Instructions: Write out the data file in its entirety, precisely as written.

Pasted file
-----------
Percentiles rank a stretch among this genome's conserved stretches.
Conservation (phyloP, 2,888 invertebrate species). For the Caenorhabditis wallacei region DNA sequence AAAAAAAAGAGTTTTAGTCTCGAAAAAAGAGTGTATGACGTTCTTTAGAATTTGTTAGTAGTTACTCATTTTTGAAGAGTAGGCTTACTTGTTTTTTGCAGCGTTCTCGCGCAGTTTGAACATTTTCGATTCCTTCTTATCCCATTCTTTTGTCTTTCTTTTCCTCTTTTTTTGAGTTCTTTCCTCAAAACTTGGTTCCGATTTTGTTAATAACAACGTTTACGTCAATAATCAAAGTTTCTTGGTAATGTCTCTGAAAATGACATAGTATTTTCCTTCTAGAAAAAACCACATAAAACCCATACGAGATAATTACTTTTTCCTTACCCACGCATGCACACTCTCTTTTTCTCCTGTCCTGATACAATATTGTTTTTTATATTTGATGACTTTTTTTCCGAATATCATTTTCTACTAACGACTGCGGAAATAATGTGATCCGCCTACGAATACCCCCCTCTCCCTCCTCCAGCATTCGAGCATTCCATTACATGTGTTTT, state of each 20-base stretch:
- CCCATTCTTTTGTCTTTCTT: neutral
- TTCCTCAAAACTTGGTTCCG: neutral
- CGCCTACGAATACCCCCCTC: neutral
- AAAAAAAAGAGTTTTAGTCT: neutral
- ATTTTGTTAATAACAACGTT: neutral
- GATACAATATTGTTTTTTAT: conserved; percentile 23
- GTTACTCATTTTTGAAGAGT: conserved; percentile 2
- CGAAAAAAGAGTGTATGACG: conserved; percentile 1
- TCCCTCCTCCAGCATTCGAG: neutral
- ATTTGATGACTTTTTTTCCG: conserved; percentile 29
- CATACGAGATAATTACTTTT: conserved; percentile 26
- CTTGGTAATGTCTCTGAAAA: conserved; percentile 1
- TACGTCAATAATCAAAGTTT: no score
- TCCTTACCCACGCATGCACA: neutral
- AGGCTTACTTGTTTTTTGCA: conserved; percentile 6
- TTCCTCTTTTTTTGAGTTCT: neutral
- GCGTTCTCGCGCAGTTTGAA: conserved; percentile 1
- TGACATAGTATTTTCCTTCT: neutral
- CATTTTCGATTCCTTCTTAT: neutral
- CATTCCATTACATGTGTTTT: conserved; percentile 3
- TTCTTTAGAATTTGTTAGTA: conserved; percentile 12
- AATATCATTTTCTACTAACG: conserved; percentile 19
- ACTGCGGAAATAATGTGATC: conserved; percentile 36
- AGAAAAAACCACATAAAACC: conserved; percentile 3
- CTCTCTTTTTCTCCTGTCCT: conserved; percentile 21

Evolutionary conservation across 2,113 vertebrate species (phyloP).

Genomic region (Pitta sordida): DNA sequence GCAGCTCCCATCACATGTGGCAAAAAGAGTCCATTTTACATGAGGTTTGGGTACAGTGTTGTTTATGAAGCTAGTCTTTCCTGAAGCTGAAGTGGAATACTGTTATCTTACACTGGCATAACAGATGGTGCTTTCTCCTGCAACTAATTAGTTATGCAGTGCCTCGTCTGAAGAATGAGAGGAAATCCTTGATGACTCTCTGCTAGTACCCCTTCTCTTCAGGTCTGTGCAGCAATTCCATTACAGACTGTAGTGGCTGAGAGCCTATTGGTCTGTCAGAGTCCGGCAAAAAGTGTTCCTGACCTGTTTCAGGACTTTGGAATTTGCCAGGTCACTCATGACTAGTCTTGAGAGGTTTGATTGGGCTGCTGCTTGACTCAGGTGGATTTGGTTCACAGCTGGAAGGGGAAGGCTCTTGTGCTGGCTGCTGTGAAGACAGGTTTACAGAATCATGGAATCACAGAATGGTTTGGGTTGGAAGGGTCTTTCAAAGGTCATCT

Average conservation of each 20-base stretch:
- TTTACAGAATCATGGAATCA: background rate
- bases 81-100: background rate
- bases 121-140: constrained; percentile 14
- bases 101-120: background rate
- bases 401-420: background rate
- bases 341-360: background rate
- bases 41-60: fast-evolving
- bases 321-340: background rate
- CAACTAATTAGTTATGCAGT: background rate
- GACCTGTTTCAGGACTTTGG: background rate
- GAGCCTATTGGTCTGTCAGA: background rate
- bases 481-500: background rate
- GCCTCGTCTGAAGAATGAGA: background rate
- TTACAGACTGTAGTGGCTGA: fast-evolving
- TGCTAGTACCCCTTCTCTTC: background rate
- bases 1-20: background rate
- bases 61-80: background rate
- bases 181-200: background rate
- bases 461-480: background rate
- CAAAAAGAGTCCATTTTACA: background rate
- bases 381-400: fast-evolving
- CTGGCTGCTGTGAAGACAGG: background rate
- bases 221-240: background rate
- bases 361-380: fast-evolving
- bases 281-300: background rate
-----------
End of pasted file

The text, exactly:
Percentiles rank a stretch among this genome's conserved stretches.
Conservation (phyloP, 2,888 invertebrate species). For the Caenorhabditis wallacei region DNA sequence AAAAAAAAGAGTTTTAGTCTCGAAAAAAGAGTGTATGACGTTCTTTAGAATTTGTTAGTAGTTACTCATTTTTGAAGAGTAGGCTTACTTGTTTTTTGCAGCGTTCTCGCGCAGTTTGAACATTTTCGATTCCTTCTTATCCCATTCTTTTGTCTTTCTTTTCCTCTTTTTTTGAGTTCTTTCCTCAAAACTTGGTTCCGATTTTGTTAATAACAACGTTTACGTCAATAATCAAAGTTTCTTGGTAATGTCTCTGAAAATGACATAGTATTTTCCTTCTAGAAAAAACCACATAAAACCCATACGAGATAATTACTTTTTCCTTACCCACGCATGCACACTCTCTTTTTCTCCTGTCCTGATACAATATTGTTTTTTATATTTGATGACTTTTTTTCCGAATATCATTTTCTACTAACGACTGCGGAAATAATGTGATCCGCCTACGAATACCCCCCTCTCCCTCCTCCAGCATTCGAGCATTCCATTACATGTGTTTT, state of each 20-base stretch:
- CCCATTCTTTTGTCTTTCTT: neutral
- TTCCTCAAAACTTGGTTCCG: neutral
- CGCCTACGAATACCCCCCTC: neutral
- AAAAAAAAGAGTTTTAGTCT: neutral
- ATTTTGTTAATAACAACGTT: neutral
- GATACAATATTGTTTTTTAT: conserved; percentile 23
- GTTACTCATTTTTGAAGAGT: conserved; percentile 2
- CGAAAAAAGAGTGTATGACG: conserved; percentile 1
- TCCCTCCTCCAGCATTCGAG: neutral
- ATTTGATGACTTTTTTTCCG: conserved; percentile 29
- CATACGAGATAATTACTTTT: conserved; percentile 26
- CTTGGTAATGTCTCTGAAAA: conserved; percentile 1
- TACGTCAATAATCAAAGTTT: no score
- TCCTTACCCACGCATGCACA: neutral
- AGGCTTACTTGTTTTTTGCA: conserved; percentile 6
- TTCCTCTTTTTTTGAGTTCT: neutral
- GCGTTCTCGCGCAGTTTGAA: conserved; percentile 1
- TGACATAGTATTTTCCTTCT: neutral
- CATTTTCGATTCCTTCTTAT: neutral
- CATTCCATTACATGTGTTTT: conserved; percentile 3
- TTCTTTAGAATTTGTTAGTA: conserved; percentile 12
- AATATCATTTTCTACTAACG: conserved; percentile 19
- ACTGCGGAAATAATGTGATC: conserved; percentile 36
- AGAAAAAACCACATAAAACC: conserved; percentile 3
- CTCTCTTTTTCTCCTGTCCT: conserved; percentile 21

Evolutionary conservation across 2,113 vertebrate species (phyloP).

Genomic region (Pitta sordida): DNA sequence GCAGCTCCCATCACATGTGGCAAAAAGAGTCCATTTTACATGAGGTTTGGGTACAGTGTTGTTTATGAAGCTAGTCTTTCCTGAAGCTGAAGTGGAATACTGTTATCTTACACTGGCATAACAGATGGTGCTTTCTCCTGCAACTAATTAGTTATGCAGTGCCTCGTCTGAAGAATGAGAGGAAATCCTTGATGACTCTCTGCTAGTACCCCTTCTCTTCAGGTCTGTGCAGCAATTCCATTACAGACTGTAGTGGCTGAGAGCCTATTGGTCTGTCAGAGTCCGGCAAAAAGTGTTCCTGACCTGTTTCAGGACTTTGGAATTTGCCAGGTCACTCATGACTAGTCTTGAGAGGTTTGATTGGGCTGCTGCTTGACTCAGGTGGATTTGGTTCACAGCTGGAAGGGGAAGGCTCTTGTGCTGGCTGCTGTGAAGACAGGTTTACAGAATCATGGAATCACAGAATGGTTTGGGTTGGAAGGGTCTTTCAAAGGTCATCT

Average conservation of each 20-base stretch:
- TTTACAGAATCATGGAATCA: background rate
- bases 81-100: background rate
- bases 121-140: constrained; percentile 14
- bases 101-120: background rate
- bases 401-420: background rate
- bases 341-360: background rate
- bases 41-60: fast-evolving
- bases 321-340: background rate
- CAACTAATTAGTTATGCAGT: background rate
- GACCTGTTTCAGGACTTTGG: background rate
- GAGCCTATTGGTCTGTCAGA: background rate
- bases 481-500: background rate
- GCCTCGTCTGAAGAATGAGA: background rate
- TTACAGACTGTAGTGGCTGA: fast-evolving
- TGCTAGTACCCCTTCTCTTC: background rate
- bases 1-20: background rate
- bases 61-80: background rate
- bases 181-200: background rate
- bases 461-480: background rate
- CAAAAAGAGTCCATTTTACA: background rate
- bases 381-400: fast-evolving
- CTGGCTGCTGTGAAGACAGG: background rate
- bases 221-240: background rate
- bases 361-380: fast-evolving
- bases 281-300: background rate